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At-home Strength Exercises to Help Boost Performance

Sometimes we associate building strength with ‘bulking up’ and piling muscle upon muscle. However, strength training is less about being ripped and more about getting the most out of our muscles, no matter what activity we are engaged in.

Strength training has a range of different benefits for runners and cyclists and other endurance sports;

In particular, it is a worthwhile exercise to maximise performance. Strength training helps to build muscles, allowing us to burn calories more quickly and help keep our weight under control.
It can also increase energy levels and build lean muscle mass.

Strength training can also help improve flexibility and overall motion while making our bones stronger. Stronger bones and more flexible joints decrease the risk of injury, and the increased flexibility can help improve performance.


Strength training for a cyclist can help to focus on a few key areas. It’s no surprise to learn that the most beneficial strength exercises for cyclists focus on the quad muscles since they will derive much of the power.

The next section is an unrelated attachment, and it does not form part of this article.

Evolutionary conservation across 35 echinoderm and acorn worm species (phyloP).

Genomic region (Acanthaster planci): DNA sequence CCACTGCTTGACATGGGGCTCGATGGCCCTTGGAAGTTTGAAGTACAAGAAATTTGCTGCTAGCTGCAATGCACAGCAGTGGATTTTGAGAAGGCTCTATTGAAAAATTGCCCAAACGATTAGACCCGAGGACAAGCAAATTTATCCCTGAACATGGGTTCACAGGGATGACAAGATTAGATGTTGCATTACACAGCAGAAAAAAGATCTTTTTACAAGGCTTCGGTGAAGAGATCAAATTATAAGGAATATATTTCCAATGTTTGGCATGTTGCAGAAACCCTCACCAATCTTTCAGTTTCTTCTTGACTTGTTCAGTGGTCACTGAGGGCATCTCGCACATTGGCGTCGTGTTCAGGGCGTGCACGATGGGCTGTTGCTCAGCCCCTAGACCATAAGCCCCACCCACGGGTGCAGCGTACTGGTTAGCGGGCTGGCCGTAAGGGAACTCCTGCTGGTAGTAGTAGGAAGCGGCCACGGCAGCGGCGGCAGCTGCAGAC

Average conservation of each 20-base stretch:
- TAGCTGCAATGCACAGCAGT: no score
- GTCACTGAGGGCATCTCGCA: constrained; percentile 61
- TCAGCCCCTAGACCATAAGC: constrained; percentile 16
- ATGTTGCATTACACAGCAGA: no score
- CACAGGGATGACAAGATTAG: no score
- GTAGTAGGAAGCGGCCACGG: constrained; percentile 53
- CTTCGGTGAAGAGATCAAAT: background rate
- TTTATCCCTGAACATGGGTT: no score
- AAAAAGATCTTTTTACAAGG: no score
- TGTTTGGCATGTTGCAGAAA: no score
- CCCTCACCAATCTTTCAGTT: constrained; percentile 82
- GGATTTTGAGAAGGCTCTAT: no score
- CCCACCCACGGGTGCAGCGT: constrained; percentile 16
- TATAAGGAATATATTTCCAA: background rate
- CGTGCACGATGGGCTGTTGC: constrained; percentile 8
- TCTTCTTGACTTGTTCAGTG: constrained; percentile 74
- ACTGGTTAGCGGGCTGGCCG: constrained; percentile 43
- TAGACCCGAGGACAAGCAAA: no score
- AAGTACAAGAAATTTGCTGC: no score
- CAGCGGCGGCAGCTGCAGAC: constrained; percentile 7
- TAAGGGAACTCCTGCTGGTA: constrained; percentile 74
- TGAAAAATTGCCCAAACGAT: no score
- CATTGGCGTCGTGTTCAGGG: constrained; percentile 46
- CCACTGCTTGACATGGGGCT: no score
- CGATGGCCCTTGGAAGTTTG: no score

However, posture and balance are key components of cycling and strength exercises can help in that department too while also reducing the risk of long-term back pain.

Here are just a few strength exercises that can help improve your pedal power:


Spinal Extensions

  1. Before you go near the quads, it’s important to not ignore the potential for back pain, given that you will spend large periods hunched over in the saddle.
  2. This exercise helps strengthen your lower back muscles, prevent back problems, and provide you with more power in your pedalling motion.
  3. You should lie on your front with a cushion or rolled-up towel place around your abdomen. Your pelvis must be touching the floor. Gently lower your whole body towards the floor so that your nose almost touches the ground.